SPORTS
August 26, 2014 | BY JAKE KAPLAN, Daily News Staff Writer kaplanj@phillynews.com
ATLANTIC CITY - Following more than 2 years out of the spotlight, Saturday's comeback fight certainly didn't transpire the way Mike Jones likely drew it up in his head. The aftermath had the Mount Airy native compressing a bag of ice to his face as he visited briefly with family and friends and then headed to the hospital. Once less than 3 1/2 minutes from hoisting the IBF welterweight belt, Jones again faces an uncertain future in his sport. Twenty-six months after Randall Bailey knocked him out at the MGM Grand in Las Vegas, Jones had another night spoiled via upset, this time by unheralded 25-year-old Jaime Herrera at Bally's Atlantic City.
NEWS
August 25, 2014 | By Jan Hefler, Inquirer Staff Writer
In an Atlantic City conference room filled with people who had just paid $1,000 to learn how to grow marijuana, the speaker asked if anyone in law enforcement was among the crowd. No one's hand shot up. "That does not mean they're not here," Adam Scavone, a New York City lawyer, cautioned the nearly 80 people who attended Oaksterdam University's course at Bally's Wild Wild West Casino on Saturday. There, just off the boardwalk, the West met the East as the California-based school held its first marijuana-growing seminar on this side of the country.
BUSINESS
August 23, 2014 | By Harold Brubaker, Inquirer Staff Writer
More than 100 slot machines in 11 Atlantic City casinos are now linked with more than 600 machines at casinos in Nevada under a new effort to generate larger jackpots for gamblers, the New Jersey Division of Gaming Enforcement announced Thursday. "Much like multistate lotteries, this new technology and cooperative regulatory agreements will allow combined progressive jackpots to grow, which should be very appealing to players looking for the opportunity to play for huge jackpots," said David Rebuck, New Jersey's director of gaming enforcement.
NEWS
August 22, 2014 | By Suzette Parmley, Inquirer Staff Writer
ATLANTIC CITY - Members of the clergy locked arms as they led a march of about 400 Unite Here Local 54 members in "a prayer vigil for Atlantic City's service economy" on Wednesday night. "This is union territory," the casino workers chanted as they marched along New Jersey Avenue amid car horns honking in support. Many held signs, including Linda Bragg, 56, of Atlantic City, who works at Bally's. Hers read: "Atlantic City - Broken Promises. " "We don't want to be a forgotten town," she said.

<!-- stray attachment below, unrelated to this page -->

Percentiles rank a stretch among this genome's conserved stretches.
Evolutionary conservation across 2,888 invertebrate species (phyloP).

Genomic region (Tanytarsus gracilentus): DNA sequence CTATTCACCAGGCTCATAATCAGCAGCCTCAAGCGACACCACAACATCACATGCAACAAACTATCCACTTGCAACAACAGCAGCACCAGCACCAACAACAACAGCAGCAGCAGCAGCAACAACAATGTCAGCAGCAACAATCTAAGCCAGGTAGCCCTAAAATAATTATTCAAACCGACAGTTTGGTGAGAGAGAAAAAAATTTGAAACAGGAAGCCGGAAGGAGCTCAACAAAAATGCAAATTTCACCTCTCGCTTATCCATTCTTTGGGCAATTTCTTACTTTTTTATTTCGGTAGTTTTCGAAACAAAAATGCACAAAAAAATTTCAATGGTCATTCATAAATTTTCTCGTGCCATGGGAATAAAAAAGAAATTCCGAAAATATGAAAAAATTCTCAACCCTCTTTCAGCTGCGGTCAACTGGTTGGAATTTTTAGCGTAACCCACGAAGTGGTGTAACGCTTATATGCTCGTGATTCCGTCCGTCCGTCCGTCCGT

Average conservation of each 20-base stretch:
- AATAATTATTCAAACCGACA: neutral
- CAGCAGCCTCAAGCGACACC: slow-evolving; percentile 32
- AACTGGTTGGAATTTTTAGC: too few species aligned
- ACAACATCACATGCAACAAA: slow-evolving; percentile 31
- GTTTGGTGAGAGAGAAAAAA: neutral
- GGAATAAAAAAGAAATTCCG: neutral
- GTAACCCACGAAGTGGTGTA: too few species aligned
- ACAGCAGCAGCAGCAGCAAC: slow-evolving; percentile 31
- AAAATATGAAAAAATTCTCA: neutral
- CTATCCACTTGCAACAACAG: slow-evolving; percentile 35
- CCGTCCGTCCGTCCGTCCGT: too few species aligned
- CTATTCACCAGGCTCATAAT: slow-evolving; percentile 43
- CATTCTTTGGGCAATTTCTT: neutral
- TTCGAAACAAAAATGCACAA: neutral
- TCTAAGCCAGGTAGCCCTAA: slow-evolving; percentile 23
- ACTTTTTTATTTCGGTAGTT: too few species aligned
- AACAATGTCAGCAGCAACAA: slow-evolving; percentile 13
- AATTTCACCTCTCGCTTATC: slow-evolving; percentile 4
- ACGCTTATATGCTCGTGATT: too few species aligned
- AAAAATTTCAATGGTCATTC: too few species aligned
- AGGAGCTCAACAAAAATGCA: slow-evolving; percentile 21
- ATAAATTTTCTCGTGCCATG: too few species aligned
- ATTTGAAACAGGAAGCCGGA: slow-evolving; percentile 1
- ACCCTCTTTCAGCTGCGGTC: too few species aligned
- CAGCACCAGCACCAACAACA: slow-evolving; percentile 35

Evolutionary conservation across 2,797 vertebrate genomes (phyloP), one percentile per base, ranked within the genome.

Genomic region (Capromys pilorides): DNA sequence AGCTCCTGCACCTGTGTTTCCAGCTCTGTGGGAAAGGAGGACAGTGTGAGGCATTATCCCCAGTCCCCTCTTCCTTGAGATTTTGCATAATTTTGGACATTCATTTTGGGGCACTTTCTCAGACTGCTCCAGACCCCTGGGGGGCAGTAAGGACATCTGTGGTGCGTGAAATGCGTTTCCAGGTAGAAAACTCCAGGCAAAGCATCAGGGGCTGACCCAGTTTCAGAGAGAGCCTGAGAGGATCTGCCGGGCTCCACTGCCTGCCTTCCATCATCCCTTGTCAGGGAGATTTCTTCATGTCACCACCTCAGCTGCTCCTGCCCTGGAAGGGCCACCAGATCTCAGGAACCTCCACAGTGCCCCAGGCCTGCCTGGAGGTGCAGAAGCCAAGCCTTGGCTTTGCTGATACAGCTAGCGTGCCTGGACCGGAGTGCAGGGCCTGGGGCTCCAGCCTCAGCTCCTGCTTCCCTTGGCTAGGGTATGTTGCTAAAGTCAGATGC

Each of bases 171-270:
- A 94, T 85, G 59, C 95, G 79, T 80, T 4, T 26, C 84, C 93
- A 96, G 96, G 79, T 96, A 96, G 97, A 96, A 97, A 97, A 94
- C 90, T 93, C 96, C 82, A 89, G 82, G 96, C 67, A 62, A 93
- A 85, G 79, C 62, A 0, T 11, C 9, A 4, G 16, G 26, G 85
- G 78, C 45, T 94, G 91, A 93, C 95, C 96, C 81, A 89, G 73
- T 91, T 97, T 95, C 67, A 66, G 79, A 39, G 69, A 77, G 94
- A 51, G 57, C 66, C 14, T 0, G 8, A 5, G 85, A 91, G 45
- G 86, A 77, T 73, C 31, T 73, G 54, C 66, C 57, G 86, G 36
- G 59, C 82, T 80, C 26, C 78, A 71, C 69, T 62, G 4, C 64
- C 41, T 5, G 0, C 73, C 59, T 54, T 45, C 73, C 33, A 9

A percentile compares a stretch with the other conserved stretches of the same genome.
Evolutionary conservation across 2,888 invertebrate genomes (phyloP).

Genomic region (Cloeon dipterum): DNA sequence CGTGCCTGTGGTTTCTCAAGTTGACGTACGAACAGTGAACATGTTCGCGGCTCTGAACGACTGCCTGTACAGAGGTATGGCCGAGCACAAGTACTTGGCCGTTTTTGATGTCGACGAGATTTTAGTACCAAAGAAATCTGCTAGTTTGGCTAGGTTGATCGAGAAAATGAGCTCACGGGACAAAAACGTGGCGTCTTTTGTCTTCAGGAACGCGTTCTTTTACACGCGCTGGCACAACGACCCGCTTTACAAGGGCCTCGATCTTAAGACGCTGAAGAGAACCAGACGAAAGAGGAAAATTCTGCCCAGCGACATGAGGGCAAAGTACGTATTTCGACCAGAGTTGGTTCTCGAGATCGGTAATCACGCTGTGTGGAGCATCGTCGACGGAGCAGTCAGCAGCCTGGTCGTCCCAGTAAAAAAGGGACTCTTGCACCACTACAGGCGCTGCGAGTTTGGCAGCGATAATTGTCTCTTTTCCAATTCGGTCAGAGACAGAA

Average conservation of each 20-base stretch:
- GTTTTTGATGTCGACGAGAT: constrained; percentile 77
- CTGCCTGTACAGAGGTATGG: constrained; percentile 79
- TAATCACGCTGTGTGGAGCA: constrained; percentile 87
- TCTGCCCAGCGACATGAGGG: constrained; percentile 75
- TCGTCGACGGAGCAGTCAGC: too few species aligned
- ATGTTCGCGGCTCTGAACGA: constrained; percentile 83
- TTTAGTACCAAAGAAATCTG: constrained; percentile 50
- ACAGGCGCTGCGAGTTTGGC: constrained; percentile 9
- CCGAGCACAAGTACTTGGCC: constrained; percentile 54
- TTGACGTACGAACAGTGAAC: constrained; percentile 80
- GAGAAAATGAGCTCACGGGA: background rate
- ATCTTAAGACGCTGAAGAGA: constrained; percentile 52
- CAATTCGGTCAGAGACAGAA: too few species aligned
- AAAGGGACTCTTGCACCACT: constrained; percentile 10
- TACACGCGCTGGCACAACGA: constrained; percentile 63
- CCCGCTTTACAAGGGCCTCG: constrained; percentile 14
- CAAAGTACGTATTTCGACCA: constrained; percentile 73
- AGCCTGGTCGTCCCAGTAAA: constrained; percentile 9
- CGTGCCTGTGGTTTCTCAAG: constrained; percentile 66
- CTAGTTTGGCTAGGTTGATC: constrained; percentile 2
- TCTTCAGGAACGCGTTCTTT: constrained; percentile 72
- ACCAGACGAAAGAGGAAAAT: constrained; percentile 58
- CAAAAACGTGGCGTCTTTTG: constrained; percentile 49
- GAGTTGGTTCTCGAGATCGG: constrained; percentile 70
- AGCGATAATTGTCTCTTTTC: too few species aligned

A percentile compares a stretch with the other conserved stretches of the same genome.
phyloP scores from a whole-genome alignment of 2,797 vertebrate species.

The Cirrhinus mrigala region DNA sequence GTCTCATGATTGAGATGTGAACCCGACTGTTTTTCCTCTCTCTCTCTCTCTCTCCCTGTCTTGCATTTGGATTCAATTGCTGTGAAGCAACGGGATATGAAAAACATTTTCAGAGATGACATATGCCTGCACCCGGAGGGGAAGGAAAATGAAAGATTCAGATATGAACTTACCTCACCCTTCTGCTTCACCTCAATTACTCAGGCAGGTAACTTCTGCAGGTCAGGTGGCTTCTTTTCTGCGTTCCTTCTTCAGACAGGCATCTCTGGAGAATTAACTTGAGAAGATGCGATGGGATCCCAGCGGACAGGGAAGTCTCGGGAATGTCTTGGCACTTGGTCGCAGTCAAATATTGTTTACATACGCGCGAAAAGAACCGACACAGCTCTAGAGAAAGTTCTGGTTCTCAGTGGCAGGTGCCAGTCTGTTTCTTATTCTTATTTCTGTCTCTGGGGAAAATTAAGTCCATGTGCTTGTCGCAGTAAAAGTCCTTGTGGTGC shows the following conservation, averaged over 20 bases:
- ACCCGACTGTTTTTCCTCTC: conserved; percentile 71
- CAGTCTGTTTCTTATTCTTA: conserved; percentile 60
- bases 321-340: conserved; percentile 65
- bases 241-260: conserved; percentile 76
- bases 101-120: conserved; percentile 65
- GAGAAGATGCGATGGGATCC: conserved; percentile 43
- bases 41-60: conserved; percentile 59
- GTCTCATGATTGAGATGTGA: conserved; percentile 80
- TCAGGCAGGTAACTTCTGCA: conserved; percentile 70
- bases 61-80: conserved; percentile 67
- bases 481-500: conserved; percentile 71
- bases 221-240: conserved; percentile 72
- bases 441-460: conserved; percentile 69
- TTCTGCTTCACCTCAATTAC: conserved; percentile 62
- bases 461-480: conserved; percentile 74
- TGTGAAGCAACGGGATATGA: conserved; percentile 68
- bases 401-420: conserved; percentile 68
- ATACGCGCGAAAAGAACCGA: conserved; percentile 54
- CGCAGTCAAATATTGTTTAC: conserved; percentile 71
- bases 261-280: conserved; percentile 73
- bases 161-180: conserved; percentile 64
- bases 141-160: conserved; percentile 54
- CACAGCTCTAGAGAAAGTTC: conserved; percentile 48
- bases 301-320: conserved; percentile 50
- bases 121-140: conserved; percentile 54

NEWS
August 22, 2014 | By Kevin Riordan, Inquirer Columnist
Mark Manzoni, a bartender at the doomed Revel Casino Hotel in Atlantic City, has a manila envelope in his hand and a smile on his face. "I just got a job," the Galloway Township resident says. "My last shift at Revel ends at 8 a.m. on Labor Day, and I go down to Maryland Sept. 2. " Manzoni, 50, was the first to arrive and the first hired during the job fair sponsored Tuesday and Wednesday by the Maryland Live! Casino. With the Atlantic Club already dark and Revel, Showboat, and Trump Plaza scheduled to shut down within weeks, an estimated 8,000 Atlantic City casino workers will have lost their jobs this year.
SPORTS
August 22, 2014 | BY JAKE KAPLAN, Daily News Staff Writer kaplanj@phillynews.com
ATLANTIC CITY - Mike Jones is comfortable discussing the night of June 9, 2012, down to the stunning uppercut that derailed his promising ascent up the boxing ranks. Even 2 nights ago, after arriving at the venue at which he will make his comeback, the Mount Airy native sat at a table and re-enacted his errors the two times Randall Bailey caught him, displaying the faulty positioning and overanxious jabs that did him in, the corrections he failed to make. Ahead on all three judges' scorecards, Jones, then a 29-year-old rising star, was less than 3 1/2 minutes from claiming the vacant IBF welterweight belt when Bailey knocked him out. For 2 weeks afterward, he said, he didn't do a thing.